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Masanori Nishi, Yasushi Yoshikawa, Yasutaka Kaji, Ichiro Okano, Katsunori Inagaki
(Department of Orthopaedic Surgery, Showa University School of Medicine, Tokyo, Japan)
Am J Case Rep 2020; 21:e927776
The indication of total hip arthroplasty (THA) has been increasing among older and more frail patients who possibly have suboptimal bone quality. Pelvic insufficiency fractures (PIF) are rarely observed after THA. The appropriate diagnosis of fracture location is crucial, but its symptoms are non-specific and radiographic abnormality is often subtle; thus, diagnosis can be challenging, particularly in case of concomitant fractures at multiple locations.
CASE REPORT: A 47-year-old woman with rheumatoid arthritis and ongoing long-term oral corticosteroid therapy had groin pain in her left hip, which gradually developed without traumatic events 2.5 years after THA. Follow-up radiographs revealed an ipsilateral inferior pubic ramus fracture and a contralateral ischium fracture. The acetabular component of THA was slightly shifted upward, but further diagnostic examination was not conducted at that time. The pain was improved temporarily, but subsequently worsened and made her return to the clinic 6 months later, and radiographs revealed a medial wall fracture and superomedial migration of the acetabular component. She required a 2-stage revision procedure with massive allograft. At 1 year after these procedures, the patient is able to walk without a walking aid and does not report groin pain or present signs of dislocation, and radiographs show no loosening of the implant.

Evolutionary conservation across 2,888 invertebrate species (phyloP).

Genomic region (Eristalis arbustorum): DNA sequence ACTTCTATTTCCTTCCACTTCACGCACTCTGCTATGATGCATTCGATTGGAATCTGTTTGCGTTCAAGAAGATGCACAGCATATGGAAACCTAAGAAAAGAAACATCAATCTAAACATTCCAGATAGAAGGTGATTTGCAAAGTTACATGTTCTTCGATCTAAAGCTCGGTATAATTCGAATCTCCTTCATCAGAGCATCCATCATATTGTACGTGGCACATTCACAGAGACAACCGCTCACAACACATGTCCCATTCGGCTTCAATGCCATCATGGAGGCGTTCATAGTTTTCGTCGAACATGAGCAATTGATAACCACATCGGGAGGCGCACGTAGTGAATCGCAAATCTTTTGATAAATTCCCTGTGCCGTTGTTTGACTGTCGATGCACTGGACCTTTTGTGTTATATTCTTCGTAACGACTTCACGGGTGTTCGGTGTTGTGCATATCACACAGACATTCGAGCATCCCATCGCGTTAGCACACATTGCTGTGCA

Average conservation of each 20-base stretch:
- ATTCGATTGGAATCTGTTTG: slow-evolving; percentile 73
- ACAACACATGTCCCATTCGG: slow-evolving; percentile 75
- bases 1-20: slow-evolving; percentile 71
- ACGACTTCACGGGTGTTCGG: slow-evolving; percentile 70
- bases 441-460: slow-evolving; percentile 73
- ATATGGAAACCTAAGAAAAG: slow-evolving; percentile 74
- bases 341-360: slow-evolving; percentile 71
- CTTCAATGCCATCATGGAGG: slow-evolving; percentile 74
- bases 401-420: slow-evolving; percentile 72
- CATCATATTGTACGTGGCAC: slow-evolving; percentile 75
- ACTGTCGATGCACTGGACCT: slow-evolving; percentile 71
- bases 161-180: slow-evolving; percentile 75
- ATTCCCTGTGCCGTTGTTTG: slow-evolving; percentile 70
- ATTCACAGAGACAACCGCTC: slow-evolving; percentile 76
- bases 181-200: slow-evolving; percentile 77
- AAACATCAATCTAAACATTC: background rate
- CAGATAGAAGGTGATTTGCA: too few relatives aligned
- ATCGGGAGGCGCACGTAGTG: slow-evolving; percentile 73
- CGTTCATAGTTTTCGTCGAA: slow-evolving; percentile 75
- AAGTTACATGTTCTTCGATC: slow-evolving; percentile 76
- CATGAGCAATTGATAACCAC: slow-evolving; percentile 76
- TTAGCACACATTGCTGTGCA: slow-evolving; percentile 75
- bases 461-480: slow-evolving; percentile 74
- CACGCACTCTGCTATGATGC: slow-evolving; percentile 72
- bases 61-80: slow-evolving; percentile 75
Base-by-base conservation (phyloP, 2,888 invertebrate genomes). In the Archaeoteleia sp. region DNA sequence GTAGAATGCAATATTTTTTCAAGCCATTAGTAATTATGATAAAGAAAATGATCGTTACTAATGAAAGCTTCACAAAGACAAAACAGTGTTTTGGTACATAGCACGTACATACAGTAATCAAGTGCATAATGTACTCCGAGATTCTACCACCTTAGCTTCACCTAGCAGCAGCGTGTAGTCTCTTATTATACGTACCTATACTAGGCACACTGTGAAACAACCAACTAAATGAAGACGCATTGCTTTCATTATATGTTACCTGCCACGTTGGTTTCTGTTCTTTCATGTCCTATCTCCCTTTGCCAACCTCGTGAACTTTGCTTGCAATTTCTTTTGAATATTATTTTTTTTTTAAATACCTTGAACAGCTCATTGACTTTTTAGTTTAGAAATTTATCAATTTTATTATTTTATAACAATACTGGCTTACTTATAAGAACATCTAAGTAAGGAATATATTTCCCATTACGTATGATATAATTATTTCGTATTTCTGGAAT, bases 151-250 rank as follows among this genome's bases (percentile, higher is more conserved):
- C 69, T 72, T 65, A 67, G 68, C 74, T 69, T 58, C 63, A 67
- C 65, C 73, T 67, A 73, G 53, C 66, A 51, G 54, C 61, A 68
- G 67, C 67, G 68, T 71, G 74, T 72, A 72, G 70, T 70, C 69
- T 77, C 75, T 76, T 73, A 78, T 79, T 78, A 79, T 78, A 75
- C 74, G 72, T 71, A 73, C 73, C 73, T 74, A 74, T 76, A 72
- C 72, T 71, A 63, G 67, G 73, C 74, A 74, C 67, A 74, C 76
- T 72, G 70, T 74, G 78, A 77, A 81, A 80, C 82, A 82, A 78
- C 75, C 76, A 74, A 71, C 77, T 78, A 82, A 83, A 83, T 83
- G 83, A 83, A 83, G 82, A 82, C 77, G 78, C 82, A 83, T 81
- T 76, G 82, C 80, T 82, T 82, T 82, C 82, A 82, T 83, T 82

CONCLUSIONS: This case highlights that medial wall post-THA PIF can occur along with pubic/ischial fractures, which mask the symptoms of the medial wall fracture. We also reviewed the current literature and discussed the diagnostic strategy to be applied when suspecting this rare injury.
Keywords: Arthritis, Rheumatoid, Arthroplasty, Replacement, Hip, Fractures, Stress, Osteoporosis